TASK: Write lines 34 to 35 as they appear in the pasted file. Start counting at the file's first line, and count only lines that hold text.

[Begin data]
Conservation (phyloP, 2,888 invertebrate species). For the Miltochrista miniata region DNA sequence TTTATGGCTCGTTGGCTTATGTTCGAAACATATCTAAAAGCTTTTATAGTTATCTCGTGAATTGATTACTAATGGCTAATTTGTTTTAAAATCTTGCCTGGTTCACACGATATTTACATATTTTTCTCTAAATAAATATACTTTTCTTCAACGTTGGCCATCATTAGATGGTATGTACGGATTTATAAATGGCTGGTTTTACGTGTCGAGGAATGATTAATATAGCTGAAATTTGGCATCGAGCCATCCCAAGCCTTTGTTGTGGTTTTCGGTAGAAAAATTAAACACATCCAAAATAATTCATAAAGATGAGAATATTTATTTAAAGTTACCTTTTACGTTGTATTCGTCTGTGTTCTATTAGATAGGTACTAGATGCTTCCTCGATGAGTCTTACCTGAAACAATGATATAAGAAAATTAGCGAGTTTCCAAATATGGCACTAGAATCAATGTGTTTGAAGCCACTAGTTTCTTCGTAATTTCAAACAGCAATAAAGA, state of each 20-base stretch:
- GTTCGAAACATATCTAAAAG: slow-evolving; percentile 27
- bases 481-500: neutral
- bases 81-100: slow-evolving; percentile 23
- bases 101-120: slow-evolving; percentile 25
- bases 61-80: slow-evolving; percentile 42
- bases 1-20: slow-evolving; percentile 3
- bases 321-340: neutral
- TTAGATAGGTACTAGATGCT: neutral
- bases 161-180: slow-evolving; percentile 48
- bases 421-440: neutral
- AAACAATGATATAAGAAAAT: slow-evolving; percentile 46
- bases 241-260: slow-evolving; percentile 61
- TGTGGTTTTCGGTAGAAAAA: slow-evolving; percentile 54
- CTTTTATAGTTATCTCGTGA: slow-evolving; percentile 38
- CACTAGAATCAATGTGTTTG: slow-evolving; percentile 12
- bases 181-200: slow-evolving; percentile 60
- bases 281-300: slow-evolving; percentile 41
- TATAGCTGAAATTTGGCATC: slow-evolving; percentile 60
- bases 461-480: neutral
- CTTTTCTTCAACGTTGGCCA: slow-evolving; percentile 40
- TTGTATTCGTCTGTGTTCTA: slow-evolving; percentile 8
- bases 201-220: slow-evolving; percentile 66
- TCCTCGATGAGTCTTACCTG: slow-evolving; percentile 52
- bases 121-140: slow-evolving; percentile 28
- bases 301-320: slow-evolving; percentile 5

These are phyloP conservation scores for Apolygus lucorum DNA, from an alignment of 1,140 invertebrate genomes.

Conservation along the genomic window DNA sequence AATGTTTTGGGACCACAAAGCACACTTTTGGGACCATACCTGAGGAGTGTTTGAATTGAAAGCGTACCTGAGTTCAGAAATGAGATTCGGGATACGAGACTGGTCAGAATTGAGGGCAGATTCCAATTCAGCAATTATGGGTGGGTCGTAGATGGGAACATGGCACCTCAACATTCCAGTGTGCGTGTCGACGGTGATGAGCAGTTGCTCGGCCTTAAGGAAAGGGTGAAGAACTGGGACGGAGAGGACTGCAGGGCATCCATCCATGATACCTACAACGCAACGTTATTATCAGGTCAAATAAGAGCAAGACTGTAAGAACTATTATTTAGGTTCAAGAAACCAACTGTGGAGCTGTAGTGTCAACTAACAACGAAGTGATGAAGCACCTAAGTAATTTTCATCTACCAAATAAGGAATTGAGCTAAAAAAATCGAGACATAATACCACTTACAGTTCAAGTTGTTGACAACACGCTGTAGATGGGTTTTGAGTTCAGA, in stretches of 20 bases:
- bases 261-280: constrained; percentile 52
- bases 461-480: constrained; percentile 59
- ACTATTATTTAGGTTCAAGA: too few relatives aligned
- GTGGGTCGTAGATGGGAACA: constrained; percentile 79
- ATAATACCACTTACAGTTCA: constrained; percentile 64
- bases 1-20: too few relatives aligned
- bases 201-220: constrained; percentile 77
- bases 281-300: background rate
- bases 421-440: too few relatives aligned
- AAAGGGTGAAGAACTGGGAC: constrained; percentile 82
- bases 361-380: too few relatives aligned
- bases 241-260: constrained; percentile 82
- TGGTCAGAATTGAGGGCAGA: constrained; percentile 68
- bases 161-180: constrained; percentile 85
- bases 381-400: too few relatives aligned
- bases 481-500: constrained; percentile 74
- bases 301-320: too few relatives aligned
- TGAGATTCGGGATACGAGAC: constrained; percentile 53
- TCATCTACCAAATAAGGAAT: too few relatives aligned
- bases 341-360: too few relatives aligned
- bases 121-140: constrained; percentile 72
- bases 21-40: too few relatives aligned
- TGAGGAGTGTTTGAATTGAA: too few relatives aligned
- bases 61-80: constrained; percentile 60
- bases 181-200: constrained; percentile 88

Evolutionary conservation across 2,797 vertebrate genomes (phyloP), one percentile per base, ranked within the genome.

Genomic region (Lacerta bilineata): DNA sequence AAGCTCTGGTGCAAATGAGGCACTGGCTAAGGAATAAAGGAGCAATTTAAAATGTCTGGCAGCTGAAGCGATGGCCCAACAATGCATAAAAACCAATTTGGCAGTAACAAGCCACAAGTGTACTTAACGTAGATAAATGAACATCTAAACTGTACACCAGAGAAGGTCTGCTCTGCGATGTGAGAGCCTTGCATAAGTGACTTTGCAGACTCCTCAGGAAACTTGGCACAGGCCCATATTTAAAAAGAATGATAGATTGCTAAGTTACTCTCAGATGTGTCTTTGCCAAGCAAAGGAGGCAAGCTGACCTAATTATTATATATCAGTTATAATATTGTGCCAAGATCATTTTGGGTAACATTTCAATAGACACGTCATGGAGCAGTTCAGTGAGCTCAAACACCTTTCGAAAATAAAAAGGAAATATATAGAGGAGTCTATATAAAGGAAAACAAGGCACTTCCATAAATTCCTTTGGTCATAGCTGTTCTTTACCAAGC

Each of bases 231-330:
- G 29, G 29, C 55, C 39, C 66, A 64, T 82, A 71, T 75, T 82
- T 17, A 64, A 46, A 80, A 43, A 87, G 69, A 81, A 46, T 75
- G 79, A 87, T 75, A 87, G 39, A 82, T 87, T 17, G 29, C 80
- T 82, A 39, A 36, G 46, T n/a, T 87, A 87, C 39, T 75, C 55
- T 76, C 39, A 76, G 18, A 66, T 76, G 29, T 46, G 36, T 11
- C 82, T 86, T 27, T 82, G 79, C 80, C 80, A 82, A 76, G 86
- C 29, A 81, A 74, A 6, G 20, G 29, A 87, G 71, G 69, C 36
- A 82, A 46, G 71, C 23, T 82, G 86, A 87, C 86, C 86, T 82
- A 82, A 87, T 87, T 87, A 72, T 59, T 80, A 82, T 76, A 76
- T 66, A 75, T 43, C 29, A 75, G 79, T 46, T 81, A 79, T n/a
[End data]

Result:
- bases 1-20: too few relatives aligned
- bases 201-220: constrained; percentile 77